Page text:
South of Datça is the Greek Island of Simi with the charming port of Simi (steep sided with a strong Venitian influence) and the fascinating Panoromitis monastery in a small natural harbour. Visits to Simi would depend on the current customs regulations and be subject to some additional fees for formalities.

Between the Datça Peninsula and the Bozburun Peninsula is the Gulf of Doris (Hisarönu) with numerous anchorages and the villages of Selimiye (Port Losta), at the head of a large pretty enclosed bay, and Orhaniye (Keçi Bükü), in a forested steep inlet with a ruined castle on an island and a long sand spit sticking out into the bay. South of the Gulf of Doris is the Gulf of Simi (Sömbeki), our local area. Here Bozburun is a small port, former centre of the Turkish sponge fishing industry and now an area of wooden boat building. In the approach are islands with many ruins and to the south is the large bay of Sögüt Liman with the fishing village of Sögüt Köyü.

Our home base, Villa Julia, is tucked into the corner of the bay where we are fortunate to enjoy a superb cruising area – spectacular countryside, fascinating ruins and people who are remarkable for their warmth and generosity.

Possible transfer ports: Orhaniye, Sogut.

West of Marmaris to the Fethiye Area,
including Dalyan

On the end of the Loryma Peninsula is Loryma (Bozuk Bükü), an anchorage guarded by large fortifications dating from c430 BC, and further East is Serçe, another natural harbour famed as the site of a wreck. Continuing eastwards are smaller anchorages such as Gebekse and Çiftlik, then the bustling port of Marmaris and later the pine clad bay of Ekincik. From here local boats can be hired to go up the Dalyan River to the famous ruins of Caunos, the town of Dalyan, thermal mud baths and the Köyçegiz lake.

Beyond Ekincik is Baba Adasi, an island reputed to have been the haunt of pirates, and then the extensive Fethiye bay area. In the western side of the bay is the sophisticated port of Goçek and a large spectacular cruising area. This area has many beautiful islands and anchorages plus several archaeological sites including ancient Lydia. On the eastern side of the bay is the large bustling port and market town of Fethiye.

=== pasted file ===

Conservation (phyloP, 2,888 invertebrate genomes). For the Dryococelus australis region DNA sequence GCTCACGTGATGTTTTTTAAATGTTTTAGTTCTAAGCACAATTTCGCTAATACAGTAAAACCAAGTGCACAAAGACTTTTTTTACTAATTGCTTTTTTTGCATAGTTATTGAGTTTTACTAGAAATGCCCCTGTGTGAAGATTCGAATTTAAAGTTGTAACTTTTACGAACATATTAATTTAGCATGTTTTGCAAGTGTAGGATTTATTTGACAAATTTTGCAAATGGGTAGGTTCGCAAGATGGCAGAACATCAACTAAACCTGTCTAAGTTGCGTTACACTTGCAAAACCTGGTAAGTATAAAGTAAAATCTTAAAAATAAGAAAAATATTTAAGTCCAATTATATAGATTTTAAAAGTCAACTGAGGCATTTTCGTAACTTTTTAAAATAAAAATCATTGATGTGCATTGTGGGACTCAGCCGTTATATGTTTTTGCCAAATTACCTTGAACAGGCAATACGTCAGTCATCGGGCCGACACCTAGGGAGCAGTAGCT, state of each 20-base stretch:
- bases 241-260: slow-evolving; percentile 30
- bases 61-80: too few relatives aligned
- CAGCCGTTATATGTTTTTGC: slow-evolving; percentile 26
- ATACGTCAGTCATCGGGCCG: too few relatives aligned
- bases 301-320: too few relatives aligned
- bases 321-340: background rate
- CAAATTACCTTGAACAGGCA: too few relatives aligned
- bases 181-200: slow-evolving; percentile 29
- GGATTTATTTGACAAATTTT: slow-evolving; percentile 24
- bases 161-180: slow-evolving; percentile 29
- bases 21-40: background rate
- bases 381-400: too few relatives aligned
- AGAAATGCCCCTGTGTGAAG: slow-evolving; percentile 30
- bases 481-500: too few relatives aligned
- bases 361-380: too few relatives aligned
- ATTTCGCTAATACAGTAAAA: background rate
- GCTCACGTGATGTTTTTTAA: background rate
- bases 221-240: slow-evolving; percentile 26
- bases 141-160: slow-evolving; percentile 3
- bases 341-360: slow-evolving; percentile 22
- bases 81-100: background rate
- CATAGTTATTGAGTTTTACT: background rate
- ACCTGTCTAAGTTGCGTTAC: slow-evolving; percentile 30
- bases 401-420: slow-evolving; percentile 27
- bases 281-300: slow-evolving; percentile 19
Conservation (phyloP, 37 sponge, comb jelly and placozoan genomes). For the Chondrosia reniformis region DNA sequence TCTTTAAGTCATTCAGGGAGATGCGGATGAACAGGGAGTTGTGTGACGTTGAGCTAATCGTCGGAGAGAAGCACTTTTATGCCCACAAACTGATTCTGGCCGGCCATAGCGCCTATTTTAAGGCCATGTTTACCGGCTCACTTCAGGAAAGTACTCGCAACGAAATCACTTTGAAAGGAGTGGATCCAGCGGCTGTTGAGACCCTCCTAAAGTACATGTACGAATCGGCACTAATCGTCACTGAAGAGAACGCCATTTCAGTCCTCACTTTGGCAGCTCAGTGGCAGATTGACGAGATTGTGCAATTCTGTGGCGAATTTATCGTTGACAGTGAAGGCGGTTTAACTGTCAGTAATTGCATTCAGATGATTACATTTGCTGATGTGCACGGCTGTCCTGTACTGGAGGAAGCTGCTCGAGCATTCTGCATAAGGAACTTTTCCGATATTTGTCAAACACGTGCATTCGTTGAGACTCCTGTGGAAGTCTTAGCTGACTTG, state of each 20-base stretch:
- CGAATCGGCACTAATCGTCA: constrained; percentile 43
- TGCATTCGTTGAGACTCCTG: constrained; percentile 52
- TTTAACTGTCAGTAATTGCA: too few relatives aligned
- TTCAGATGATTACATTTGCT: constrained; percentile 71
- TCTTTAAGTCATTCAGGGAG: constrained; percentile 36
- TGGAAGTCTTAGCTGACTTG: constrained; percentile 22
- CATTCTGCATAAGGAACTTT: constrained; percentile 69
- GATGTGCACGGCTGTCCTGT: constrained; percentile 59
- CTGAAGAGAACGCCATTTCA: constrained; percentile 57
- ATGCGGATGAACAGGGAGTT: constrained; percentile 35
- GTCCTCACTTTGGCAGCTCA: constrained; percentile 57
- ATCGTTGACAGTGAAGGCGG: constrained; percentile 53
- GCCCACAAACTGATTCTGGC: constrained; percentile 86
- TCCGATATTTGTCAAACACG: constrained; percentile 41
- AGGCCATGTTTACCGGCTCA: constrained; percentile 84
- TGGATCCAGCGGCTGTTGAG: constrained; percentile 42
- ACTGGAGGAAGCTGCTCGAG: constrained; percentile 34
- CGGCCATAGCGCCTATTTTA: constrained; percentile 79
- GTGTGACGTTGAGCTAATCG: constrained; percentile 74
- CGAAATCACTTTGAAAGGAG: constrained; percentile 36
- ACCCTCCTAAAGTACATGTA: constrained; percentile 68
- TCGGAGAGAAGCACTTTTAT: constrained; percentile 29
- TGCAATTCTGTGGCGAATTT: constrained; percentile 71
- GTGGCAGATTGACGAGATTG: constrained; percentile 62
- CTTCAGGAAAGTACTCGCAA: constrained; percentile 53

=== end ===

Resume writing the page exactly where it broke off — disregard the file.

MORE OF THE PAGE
Possible transfer ports: Sogut, Marmaris, Gocek, Fethiye.

East of Fethiye, including Kalkan, Kas & Kekova 

Just to the east of Fethiye bay is Gemiler (St. Nicholas) Island, covered with Byzantine ruins, and Cold Water Bay, renowned for its spring waters and an interesting walk to the large deserted Greek village of Kaya Köyü. Nearby is the famous lagoon at Ölüdeniz and then there is a longer sail past the 7 capes and Patara Beach, to Kalkan, steeply sloping around a small harbour, it has a relaxed atmosphere, good restaurants and interesting shops.

East again to Kas, a small fishing and market town, with the nearby Greek Island of Kastelorizon - depending on the current customs regulations it should be possible to visit. It used to be an important stop on the coastal route and it’s pre-war bustle can still be envisaged. There are excellent fish restaurants and a blue grotto cave in which seals are reputed to breed. Then on to Kekova and Kali, famed for sunken ruins, tombs, a lagoon, and a mediaeval castle above a picturesque fishing hamlet. Myra is also nearby with more churches and ruins.

Possible transfer ports: Gocek, Fethiye, Kalkan, Kas.